Date of Award

Spring 5-16-2011

Degree Type

Dissertation

Degree Name

Doctor of Philosophy (PhD)

Graduate Group

Neuroscience

First Advisor

Julie Blendy

Abstract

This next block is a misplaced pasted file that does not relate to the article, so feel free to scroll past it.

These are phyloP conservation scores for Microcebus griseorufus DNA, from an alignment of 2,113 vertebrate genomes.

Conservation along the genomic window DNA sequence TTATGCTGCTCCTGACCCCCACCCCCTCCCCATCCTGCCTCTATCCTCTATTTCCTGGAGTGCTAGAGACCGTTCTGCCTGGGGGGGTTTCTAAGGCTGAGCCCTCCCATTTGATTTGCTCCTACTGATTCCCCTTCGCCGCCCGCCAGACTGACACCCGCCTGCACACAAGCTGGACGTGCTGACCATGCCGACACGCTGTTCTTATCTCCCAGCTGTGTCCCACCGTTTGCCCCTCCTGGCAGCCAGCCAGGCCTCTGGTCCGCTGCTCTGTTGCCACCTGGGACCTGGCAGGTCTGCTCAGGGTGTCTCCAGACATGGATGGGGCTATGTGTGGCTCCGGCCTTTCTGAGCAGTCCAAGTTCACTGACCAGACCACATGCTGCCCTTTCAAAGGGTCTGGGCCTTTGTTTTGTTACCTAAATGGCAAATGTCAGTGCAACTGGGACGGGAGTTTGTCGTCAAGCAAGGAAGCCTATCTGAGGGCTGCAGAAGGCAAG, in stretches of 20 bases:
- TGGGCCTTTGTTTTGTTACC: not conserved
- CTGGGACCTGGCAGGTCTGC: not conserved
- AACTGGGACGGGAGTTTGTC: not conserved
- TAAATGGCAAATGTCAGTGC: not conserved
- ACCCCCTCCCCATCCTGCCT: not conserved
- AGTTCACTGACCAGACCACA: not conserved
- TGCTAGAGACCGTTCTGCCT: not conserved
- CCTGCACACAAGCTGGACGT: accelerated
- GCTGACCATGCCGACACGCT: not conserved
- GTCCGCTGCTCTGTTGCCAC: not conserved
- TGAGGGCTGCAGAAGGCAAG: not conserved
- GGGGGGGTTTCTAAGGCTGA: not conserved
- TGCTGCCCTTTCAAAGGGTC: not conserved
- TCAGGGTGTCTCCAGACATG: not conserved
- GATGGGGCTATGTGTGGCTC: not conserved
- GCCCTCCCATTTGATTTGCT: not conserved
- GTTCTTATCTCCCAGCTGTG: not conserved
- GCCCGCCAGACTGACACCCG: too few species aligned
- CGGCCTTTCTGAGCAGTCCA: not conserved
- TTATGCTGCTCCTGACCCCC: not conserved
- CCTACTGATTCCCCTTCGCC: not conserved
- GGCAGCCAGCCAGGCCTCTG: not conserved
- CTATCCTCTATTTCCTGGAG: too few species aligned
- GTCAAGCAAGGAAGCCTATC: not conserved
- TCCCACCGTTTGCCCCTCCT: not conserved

Endogenous opioids acting at μ-opioid receptors (MOPR) mediate many biological functions. Pharmacological intervention at these receptors has greatly aided in the treatment of acute and chronic pain, in addition to other uses. However, the development of tolerance and dependence has made it difficult to adequately prescribe these therapeutics. A common single nucleotide polymorphism (SNP), A118G, in the MOPR gene can affect opioid function and, consequently, has been suggested to contribute to individual variability in pain management and drug addiction. Investigation into the role of A118G in human disease and treatment response has generated a large number of association studies across various disease states as well as physiological responses. However, characterizing the functional consequences of this SNP and establishing if it causes or contributes to disease phenotypes have been significant challenges. To clarify the functional mechanisms linking the OPRM1 A118G SNP to addiction and analgesia phenotypes, we derived a mouse model possessing the equivalent nucleotide/amino acid substitution in the mouse Oprm1 gene. I first evaluated MOPR expression and function using molecular and pharmacological techniques and, subsequently, investigated how these alterations affected basal and morphine-evoked responses using a variety of behavioral tasks. In order to better understand the synaptic and circuit-level alterations conferred by this SNP, we employed voltage-sensitive dye imaging in hippocampal slice preparations to evaluate basal and opioid-stimulated neuronal responses. Mice harboring this SNP (A112G) demonstrated several phenotypic similarities to humans carrying the A118G SNP, including reduced mRNA expression and morphine-mediated antinociception. We found additional phenotypes associated with this SNP including significant reductions of receptor protein levels, morphine-mediated hyperactivity, and locomotor sensitization, as well as sex-specific reductions in the rewarding properties of morphine and the aversive components of naloxone-precipitated morphine withdrawal. Functionally, this SNP reduced opioid-stimulated excitatory responses in the hippocampus. Together, these findings extend our understanding of the functional consequences of this SNP and support evidence suggesting that this SNP results in a loss of receptor function. Further cross-species analysis will allow us to investigate mechanisms and adaptations present in humans carrying this SNP.

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